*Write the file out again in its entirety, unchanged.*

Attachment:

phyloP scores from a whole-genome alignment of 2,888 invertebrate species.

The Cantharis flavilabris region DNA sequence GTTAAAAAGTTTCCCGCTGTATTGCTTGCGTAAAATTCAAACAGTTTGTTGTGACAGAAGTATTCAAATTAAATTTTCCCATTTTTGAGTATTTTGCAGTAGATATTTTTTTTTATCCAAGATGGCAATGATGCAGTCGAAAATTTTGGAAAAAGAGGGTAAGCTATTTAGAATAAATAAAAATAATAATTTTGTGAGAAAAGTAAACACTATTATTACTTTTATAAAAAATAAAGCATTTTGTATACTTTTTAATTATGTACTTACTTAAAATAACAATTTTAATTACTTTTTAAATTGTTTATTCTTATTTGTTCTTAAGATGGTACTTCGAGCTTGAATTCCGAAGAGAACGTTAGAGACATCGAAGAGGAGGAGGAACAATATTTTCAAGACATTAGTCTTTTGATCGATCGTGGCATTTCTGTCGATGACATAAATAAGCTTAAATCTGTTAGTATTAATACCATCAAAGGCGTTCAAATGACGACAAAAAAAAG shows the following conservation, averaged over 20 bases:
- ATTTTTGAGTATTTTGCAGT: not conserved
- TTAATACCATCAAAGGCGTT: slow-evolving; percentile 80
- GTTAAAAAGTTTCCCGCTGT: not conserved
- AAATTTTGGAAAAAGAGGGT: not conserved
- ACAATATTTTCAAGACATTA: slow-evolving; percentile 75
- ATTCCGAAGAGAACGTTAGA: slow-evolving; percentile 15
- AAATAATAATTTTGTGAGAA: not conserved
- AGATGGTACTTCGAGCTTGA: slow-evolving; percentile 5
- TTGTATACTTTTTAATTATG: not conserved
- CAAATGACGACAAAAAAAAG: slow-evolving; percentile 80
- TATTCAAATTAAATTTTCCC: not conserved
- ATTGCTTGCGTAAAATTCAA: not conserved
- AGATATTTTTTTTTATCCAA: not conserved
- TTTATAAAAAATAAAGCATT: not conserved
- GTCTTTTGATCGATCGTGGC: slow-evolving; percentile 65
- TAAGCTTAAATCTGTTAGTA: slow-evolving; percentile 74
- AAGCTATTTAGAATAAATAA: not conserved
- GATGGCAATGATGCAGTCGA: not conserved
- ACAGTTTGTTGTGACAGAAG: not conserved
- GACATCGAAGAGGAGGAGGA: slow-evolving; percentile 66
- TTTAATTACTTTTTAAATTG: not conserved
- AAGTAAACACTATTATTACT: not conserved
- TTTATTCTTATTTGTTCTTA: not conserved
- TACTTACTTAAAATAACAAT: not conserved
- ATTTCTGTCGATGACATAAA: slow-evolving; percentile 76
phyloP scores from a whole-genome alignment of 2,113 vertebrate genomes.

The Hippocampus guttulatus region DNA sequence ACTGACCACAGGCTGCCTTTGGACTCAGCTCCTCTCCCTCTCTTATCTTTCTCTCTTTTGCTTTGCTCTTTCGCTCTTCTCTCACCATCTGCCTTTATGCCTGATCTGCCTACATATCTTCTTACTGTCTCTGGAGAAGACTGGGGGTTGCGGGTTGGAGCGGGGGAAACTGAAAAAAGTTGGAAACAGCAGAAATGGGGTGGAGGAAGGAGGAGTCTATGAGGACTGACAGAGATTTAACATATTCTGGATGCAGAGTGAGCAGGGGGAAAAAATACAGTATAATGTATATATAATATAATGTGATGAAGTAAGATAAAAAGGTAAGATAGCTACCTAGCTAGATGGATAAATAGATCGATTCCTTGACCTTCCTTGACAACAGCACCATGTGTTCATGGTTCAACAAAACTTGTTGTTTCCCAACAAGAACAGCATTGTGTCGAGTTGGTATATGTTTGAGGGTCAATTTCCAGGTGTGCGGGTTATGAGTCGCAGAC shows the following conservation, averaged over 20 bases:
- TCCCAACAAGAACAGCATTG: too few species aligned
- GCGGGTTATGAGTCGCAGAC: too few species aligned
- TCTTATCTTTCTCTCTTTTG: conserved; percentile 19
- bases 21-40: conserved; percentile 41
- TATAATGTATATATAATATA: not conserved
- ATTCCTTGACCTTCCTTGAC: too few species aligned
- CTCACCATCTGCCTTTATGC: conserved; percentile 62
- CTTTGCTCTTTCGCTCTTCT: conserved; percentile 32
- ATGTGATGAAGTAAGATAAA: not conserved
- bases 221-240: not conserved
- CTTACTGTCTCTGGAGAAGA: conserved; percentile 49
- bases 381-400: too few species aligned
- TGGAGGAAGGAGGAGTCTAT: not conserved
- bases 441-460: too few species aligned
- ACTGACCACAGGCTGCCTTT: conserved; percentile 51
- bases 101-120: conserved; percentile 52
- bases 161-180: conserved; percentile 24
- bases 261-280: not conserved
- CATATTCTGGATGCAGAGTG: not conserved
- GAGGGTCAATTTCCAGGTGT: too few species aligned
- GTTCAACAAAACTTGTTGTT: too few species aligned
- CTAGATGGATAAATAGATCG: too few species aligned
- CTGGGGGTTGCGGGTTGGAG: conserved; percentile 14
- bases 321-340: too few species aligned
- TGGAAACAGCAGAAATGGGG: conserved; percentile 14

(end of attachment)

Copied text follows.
phyloP scores from a whole-genome alignment of 2,888 invertebrate species.

The Cantharis flavilabris region DNA sequence GTTAAAAAGTTTCCCGCTGTATTGCTTGCGTAAAATTCAAACAGTTTGTTGTGACAGAAGTATTCAAATTAAATTTTCCCATTTTTGAGTATTTTGCAGTAGATATTTTTTTTTATCCAAGATGGCAATGATGCAGTCGAAAATTTTGGAAAAAGAGGGTAAGCTATTTAGAATAAATAAAAATAATAATTTTGTGAGAAAAGTAAACACTATTATTACTTTTATAAAAAATAAAGCATTTTGTATACTTTTTAATTATGTACTTACTTAAAATAACAATTTTAATTACTTTTTAAATTGTTTATTCTTATTTGTTCTTAAGATGGTACTTCGAGCTTGAATTCCGAAGAGAACGTTAGAGACATCGAAGAGGAGGAGGAACAATATTTTCAAGACATTAGTCTTTTGATCGATCGTGGCATTTCTGTCGATGACATAAATAAGCTTAAATCTGTTAGTATTAATACCATCAAAGGCGTTCAAATGACGACAAAAAAAAG shows the following conservation, averaged over 20 bases:
- ATTTTTGAGTATTTTGCAGT: not conserved
- TTAATACCATCAAAGGCGTT: slow-evolving; percentile 80
- GTTAAAAAGTTTCCCGCTGT: not conserved
- AAATTTTGGAAAAAGAGGGT: not conserved
- ACAATATTTTCAAGACATTA: slow-evolving; percentile 75
- ATTCCGAAGAGAACGTTAGA: slow-evolving; percentile 15
- AAATAATAATTTTGTGAGAA: not conserved
- AGATGGTACTTCGAGCTTGA: slow-evolving; percentile 5
- TTGTATACTTTTTAATTATG: not conserved
- CAAATGACGACAAAAAAAAG: slow-evolving; percentile 80
- TATTCAAATTAAATTTTCCC: not conserved
- ATTGCTTGCGTAAAATTCAA: not conserved
- AGATATTTTTTTTTATCCAA: not conserved
- TTTATAAAAAATAAAGCATT: not conserved
- GTCTTTTGATCGATCGTGGC: slow-evolving; percentile 65
- TAAGCTTAAATCTGTTAGTA: slow-evolving; percentile 74
- AAGCTATTTAGAATAAATAA: not conserved
- GATGGCAATGATGCAGTCGA: not conserved
- ACAGTTTGTTGTGACAGAAG: not conserved
- GACATCGAAGAGGAGGAGGA: slow-evolving; percentile 66
- TTTAATTACTTTTTAAATTG: not conserved
- AAGTAAACACTATTATTACT: not conserved
- TTTATTCTTATTTGTTCTTA: not conserved
- TACTTACTTAAAATAACAAT: not conserved
- ATTTCTGTCGATGACATAAA: slow-evolving; percentile 76
phyloP scores from a whole-genome alignment of 2,113 vertebrate genomes.

The Hippocampus guttulatus region DNA sequence ACTGACCACAGGCTGCCTTTGGACTCAGCTCCTCTCCCTCTCTTATCTTTCTCTCTTTTGCTTTGCTCTTTCGCTCTTCTCTCACCATCTGCCTTTATGCCTGATCTGCCTACATATCTTCTTACTGTCTCTGGAGAAGACTGGGGGTTGCGGGTTGGAGCGGGGGAAACTGAAAAAAGTTGGAAACAGCAGAAATGGGGTGGAGGAAGGAGGAGTCTATGAGGACTGACAGAGATTTAACATATTCTGGATGCAGAGTGAGCAGGGGGAAAAAATACAGTATAATGTATATATAATATAATGTGATGAAGTAAGATAAAAAGGTAAGATAGCTACCTAGCTAGATGGATAAATAGATCGATTCCTTGACCTTCCTTGACAACAGCACCATGTGTTCATGGTTCAACAAAACTTGTTGTTTCCCAACAAGAACAGCATTGTGTCGAGTTGGTATATGTTTGAGGGTCAATTTCCAGGTGTGCGGGTTATGAGTCGCAGAC shows the following conservation, averaged over 20 bases:
- TCCCAACAAGAACAGCATTG: too few species aligned
- GCGGGTTATGAGTCGCAGAC: too few species aligned
- TCTTATCTTTCTCTCTTTTG: conserved; percentile 19
- bases 21-40: conserved; percentile 41
- TATAATGTATATATAATATA: not conserved
- ATTCCTTGACCTTCCTTGAC: too few species aligned
- CTCACCATCTGCCTTTATGC: conserved; percentile 62
- CTTTGCTCTTTCGCTCTTCT: conserved; percentile 32
- ATGTGATGAAGTAAGATAAA: not conserved
- bases 221-240: not conserved
- CTTACTGTCTCTGGAGAAGA: conserved; percentile 49
- bases 381-400: too few species aligned
- TGGAGGAAGGAGGAGTCTAT: not conserved
- bases 441-460: too few species aligned
- ACTGACCACAGGCTGCCTTT: conserved; percentile 51
- bases 101-120: conserved; percentile 52
- bases 161-180: conserved; percentile 24
- bases 261-280: not conserved
- CATATTCTGGATGCAGAGTG: not conserved
- GAGGGTCAATTTCCAGGTGT: too few species aligned
- GTTCAACAAAACTTGTTGTT: too few species aligned
- CTAGATGGATAAATAGATCG: too few species aligned
- CTGGGGGTTGCGGGTTGGAG: conserved; percentile 14
- bases 321-340: too few species aligned
- TGGAAACAGCAGAAATGGGG: conserved; percentile 14